Although this has nothing to do with enterprise software per se, almost everybody in business does lots of writing, and proofreading that writing is always a pain. I know this pain first hand after once being hauled over the coals in a performance evaluation for the errors and typos in my emails. Let me share a technique that I have found to be very effective for both proofreading and improving writing.
While grammar-checking tools are a huge help when it comes to catching writing mistakes, many authors still struggle with proofreading, especially with things like emails and blog articles. One technique is to leave the writing for a few days and then proofread it, but that only goes so far. Unfortunately, you still miss too much because you read what you think you wrote, not what you actually did write.
Software is taking over the world, so why not let it help by reading your prose aloud to you? Text-to-speech is a very powerful way to proofread because the computer is doing the reading and not you, the author. You hear what you actually wrote, and mistakes, poor phrasings and the wrong order of ideas are suddenly apparent.
I’m a clumsy typist, forever typing “you” instead of “your,” and vice versa. I make the same mistake with “out” and “our”. Unfortunately, grammar checkers don’t always catch these kinds of errors, but when the computer reads your writing aloud, they jump out at you.
Text-to-speech also helps with the order of ideas when writing, because they don’t always flow as well as they could. Sometimes it is the order of words or phrases in a sentence, sometimes the order of sentences themselves and occasionally the order of paragraphs. In all cases when the computer reads my prose aloud, problems with the flow of the text are immediately apparent.
There are an optimum number of words to use when writing. Too few words and people don’t understand the message; too many words and the message gets diluted. When the computer reads your prose aloud, you quickly spot those places where you have used the wrong number of words. Sometimes I catch myself repeating the same idea in different words, often with clumsy prose. Again, text-to-speech helps you identify these kinds of problems so they can be rewritten.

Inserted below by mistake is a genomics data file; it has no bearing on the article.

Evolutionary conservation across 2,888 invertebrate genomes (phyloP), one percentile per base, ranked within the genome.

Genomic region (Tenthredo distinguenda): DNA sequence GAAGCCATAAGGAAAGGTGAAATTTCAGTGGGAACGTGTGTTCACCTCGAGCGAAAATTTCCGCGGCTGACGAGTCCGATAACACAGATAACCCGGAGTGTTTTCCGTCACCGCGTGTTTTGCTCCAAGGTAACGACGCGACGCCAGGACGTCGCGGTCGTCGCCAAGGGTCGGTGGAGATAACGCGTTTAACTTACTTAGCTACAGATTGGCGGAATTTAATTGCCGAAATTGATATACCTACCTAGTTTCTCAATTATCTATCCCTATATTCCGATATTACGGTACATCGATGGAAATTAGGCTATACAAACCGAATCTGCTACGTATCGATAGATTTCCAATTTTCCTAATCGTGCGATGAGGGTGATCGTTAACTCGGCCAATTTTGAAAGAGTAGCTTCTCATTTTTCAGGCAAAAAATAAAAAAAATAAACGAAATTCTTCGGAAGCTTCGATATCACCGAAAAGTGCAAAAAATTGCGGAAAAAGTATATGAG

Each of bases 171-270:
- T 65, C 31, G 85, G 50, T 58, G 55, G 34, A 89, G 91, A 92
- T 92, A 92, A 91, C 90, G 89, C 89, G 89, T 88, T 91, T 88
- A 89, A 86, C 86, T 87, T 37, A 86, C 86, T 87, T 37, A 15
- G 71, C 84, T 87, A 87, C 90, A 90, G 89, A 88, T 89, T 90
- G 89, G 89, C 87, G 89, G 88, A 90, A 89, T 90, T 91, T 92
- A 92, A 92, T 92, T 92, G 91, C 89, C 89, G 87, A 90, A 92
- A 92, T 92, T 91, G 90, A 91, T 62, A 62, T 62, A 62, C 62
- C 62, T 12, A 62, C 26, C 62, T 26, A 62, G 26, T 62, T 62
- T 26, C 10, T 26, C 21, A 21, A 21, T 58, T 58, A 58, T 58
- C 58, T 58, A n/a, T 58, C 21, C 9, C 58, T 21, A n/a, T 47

If you are using Microsoft Word, customize the Quick Access toolbar to include “Speak.” If you are working in a Chrome browser, try Speakit! from the Chrome Web store. I don’t use a Mac, but this article on Wikihow for OS X should help you enable the text-to-speech option.
We all look down on somebody who makes mistakes in their emails. One typo may be forgiven, but two or three errors and the sender has all but destroyed their credibility. I have developed the habit of listening to my emails before sending them, and caught innumerable errors. Even those quick one-liner emails often contain errors or simply are not clear enough.
When writing articles for CIO.com text-to-speech proofreading comes to the rescue when struggling with a paragraph. Once an article is complete, I’ll use a grammar checker (Grammarly in my case) to clean up the text and then have the computer read the entire article to me. It usually takes several passes to polish that article, but it works very well.
Give it a try. Let the computer do the work of proofreading for you, and you will be amazed by how much it improves your writing.
This article is published as part of the IDG Contributor Network. Want to Join?